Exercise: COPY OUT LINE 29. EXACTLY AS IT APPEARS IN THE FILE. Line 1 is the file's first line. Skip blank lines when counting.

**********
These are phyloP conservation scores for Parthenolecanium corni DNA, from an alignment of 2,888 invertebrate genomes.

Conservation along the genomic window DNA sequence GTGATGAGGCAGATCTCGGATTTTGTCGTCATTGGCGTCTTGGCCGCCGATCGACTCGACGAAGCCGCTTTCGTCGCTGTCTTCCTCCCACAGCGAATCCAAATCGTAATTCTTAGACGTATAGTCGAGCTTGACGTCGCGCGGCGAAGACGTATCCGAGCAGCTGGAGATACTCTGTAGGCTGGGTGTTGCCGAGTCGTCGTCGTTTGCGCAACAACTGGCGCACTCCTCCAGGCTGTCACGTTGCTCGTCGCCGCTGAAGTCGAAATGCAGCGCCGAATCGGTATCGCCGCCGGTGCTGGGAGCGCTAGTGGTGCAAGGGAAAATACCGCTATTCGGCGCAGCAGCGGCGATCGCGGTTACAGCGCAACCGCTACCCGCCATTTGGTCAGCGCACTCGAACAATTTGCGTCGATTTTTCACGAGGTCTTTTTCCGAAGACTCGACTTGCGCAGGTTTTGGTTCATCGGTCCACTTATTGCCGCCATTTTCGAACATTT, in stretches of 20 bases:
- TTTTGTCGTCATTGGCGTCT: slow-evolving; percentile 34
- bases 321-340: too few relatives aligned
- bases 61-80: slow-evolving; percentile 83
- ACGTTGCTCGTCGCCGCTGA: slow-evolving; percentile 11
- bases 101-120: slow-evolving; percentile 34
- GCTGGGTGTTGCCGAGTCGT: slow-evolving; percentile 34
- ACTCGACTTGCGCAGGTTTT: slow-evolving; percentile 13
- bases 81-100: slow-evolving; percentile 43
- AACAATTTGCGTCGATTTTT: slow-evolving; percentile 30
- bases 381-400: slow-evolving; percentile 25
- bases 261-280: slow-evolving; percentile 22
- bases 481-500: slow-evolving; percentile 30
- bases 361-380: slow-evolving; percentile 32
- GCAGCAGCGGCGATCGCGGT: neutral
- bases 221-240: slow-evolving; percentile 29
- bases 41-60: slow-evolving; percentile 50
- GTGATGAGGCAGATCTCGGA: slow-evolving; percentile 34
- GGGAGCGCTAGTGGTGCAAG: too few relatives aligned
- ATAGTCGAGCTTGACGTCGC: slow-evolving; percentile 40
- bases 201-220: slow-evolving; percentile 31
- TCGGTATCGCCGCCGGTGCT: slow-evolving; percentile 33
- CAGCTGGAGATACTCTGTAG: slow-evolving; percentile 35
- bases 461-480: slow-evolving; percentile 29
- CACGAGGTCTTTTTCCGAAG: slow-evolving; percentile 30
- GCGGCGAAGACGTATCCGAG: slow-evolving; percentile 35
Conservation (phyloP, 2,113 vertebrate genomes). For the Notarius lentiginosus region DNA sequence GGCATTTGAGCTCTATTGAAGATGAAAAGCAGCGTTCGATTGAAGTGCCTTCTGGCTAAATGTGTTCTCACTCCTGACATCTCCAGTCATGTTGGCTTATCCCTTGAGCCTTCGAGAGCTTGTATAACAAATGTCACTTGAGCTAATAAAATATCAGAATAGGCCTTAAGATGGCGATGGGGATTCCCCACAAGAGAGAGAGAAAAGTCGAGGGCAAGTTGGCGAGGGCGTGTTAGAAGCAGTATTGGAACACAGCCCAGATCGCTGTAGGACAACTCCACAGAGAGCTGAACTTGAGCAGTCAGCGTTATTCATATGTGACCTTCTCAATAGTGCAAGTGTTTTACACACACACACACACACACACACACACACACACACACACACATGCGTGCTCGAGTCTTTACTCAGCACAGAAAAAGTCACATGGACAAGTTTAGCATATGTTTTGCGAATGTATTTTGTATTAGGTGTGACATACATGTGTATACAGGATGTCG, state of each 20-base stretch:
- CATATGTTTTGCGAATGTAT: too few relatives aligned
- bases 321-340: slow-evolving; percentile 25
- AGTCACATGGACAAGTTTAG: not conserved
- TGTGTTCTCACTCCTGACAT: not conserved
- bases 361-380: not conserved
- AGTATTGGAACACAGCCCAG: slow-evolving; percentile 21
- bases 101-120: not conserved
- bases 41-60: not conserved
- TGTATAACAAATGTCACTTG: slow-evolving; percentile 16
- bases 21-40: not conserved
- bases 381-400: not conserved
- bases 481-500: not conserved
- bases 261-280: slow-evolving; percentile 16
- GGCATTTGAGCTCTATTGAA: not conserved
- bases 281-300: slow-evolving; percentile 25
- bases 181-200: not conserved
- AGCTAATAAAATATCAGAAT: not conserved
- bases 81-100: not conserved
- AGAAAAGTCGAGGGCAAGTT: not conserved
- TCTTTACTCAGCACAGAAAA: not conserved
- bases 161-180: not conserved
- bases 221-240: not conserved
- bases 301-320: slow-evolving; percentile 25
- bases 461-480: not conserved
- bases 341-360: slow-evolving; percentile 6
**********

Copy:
- CATATGTTTTGCGAATGTAT: too few relatives aligned